Tuesday, September 27, 2016
Gateway to Sikhism

 

GURDWARA SAHIB TAIPING (SRI GURU SINGH SABHA LARUT) PERAK

No. 23 Upper Station Road, 34000 Taiping, Perak

The Malay States Guides (M.S.G.) in Larut, Taiping (Town of Taiping in the District of Larut), consisting mainly of Sikhs, was established in 1896. They had a Gurdwara Sahib in their premises. However, it was difficult for the civilian Sikhs to freely participate in the M.S.G. Gurdwara Sahib's religious activities due to tight security. With the disbandment of the M.S.G. at the end of 1919, the first Police Gurdwara Sahib in Taiping was closed in early 1920.

On 5th September 1916, the Sikhs in Taiping, Larut established the Sri Guru Singh Sabha Larut, Taiping. The founder members of this Sabha were Subedar Pall Singh, Babu Kehar Singh, Bhai Pall Singh, Babu Narain Singh, Babu Harwanth Singh, Babu Santa Singh, Babu Harnam Singh, Babu Sempuran Singh, Dr. Dalip Singh, Bhai Sahib Bhai Gulab Singh, Bhai Wesawa Singh and Bhai Sunder Singh. The first task of this Sabha was to build a Sikh Gurdwara Sahib in Taiping to serve the religious needs of the Sikh community. In this respect, the Management Committee made an application to the Government to allocate a piece of land to build a Sikh Gurdwara Sahib and school.

Vide State of Perak Government Gazette Notification Number 223 dated 18th January 1918, a piece of land under plan number 95-6 Lot 1326 having an area of 3 Roods 37 Poles in Upper Station Road, Taiping, was designated as a reserve for a Sikh Gurdwara Sahib and school. This was to be maintained by the Trustees of the Sri Guru Singh Sabha Larut.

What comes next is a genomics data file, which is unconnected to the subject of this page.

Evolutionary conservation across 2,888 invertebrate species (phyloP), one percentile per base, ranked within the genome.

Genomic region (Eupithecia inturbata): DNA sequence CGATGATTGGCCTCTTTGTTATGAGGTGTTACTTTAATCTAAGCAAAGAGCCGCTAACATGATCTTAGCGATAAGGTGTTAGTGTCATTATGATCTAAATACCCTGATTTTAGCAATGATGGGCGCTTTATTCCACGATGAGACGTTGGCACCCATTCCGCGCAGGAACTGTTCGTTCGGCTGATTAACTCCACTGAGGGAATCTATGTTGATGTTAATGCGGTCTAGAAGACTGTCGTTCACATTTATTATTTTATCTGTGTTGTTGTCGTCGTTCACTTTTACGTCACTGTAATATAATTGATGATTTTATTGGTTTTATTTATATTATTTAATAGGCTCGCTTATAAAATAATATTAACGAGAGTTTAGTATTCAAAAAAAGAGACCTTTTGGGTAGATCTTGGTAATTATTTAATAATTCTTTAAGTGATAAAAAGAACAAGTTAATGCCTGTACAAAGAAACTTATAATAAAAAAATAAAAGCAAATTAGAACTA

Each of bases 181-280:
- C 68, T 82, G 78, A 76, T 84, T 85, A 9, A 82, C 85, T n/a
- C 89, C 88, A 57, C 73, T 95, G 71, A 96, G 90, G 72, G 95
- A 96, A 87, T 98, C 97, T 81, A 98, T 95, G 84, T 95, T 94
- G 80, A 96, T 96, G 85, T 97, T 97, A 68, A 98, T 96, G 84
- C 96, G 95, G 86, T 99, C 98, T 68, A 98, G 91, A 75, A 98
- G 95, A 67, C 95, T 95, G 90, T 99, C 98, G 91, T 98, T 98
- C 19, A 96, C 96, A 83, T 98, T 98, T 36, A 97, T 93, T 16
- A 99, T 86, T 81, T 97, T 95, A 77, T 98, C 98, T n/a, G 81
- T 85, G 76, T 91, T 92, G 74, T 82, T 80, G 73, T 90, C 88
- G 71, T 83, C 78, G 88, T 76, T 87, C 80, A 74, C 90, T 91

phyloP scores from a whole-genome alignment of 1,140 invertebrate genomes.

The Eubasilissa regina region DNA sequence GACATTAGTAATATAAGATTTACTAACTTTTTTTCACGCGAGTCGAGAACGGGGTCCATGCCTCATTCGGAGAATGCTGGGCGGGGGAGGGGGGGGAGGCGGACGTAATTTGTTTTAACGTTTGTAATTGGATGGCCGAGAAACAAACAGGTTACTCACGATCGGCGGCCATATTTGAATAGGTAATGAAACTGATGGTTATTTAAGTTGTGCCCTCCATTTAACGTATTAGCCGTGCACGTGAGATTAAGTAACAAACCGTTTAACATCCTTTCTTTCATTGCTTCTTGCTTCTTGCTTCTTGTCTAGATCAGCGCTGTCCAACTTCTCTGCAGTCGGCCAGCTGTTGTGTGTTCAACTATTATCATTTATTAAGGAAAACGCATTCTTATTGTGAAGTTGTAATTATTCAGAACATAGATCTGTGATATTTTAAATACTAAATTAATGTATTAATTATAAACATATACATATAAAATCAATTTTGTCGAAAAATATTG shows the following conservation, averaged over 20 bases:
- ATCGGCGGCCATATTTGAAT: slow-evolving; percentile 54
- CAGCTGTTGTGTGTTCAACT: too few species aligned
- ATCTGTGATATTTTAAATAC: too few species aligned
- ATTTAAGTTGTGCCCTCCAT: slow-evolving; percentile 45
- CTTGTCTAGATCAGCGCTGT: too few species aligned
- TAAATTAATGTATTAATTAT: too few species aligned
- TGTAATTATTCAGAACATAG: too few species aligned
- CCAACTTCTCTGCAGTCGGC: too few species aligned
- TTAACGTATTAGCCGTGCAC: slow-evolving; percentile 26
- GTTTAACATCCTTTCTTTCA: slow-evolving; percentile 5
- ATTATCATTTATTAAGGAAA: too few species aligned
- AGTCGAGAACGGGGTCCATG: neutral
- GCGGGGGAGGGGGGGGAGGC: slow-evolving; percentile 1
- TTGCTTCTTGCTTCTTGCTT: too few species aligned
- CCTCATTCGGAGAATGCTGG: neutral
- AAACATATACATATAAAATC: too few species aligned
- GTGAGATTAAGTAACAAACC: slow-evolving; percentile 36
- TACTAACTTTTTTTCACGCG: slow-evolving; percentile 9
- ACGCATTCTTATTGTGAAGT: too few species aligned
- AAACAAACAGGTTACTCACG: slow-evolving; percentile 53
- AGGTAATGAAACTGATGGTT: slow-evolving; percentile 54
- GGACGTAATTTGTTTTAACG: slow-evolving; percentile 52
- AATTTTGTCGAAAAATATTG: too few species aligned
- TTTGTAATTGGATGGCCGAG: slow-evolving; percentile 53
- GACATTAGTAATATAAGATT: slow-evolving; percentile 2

The foundation stone of the Gurdwara Sahib building was laid by Bhai Sahib Bhai Boodh Singh Village Mehesempur, Amritsar on 26th November 1920, on the occasion of the birthday of Sri Guru Nanak Sahib Ji. The cost of this single storey brick building amounted to Straits Settlements $13,205.85 out of which $3,280.10 was donated by the Government of the State of Perak. The British Resident of Perak, Sir William George Maxwell, played an important role in obtaining this donation for the Gurdwara Sahib building. The newly completed building was officially declared open in 1921. The Sikh community from the nearby areas attended the jormela, which was held to commemorate the occasion.

The first Granthi of this Sikh Gurdwara Sahib was Sant Baba Gulab Singh Ji of village Langaeana, District Ferozpur who served here from 1920 until March 1932 when he passed away. Sant Ji was a very religious person who was very proficient in the Gurbani katha. Sant Ji was also a very humble man who personally took care of all visitors to the Gurdwara Sahib.

On 1st January 1928, the Khalsa School Taiping was established in the Gurdwara Sahib premises. It was a registered school under the control of the Gurdwara Sahib Sri Guru Singh Sabha Larut. Religious books were obtained from the Education Committee of the Chief Khalsa Diwan. Gurmukhi textbooks were acquired from the Punjab Textbook Society. Examinations were held annually and prizes were awarded to the best students on Speech Day. By the mid 1930's there were about 125 Sikh boys and girls studying in this school.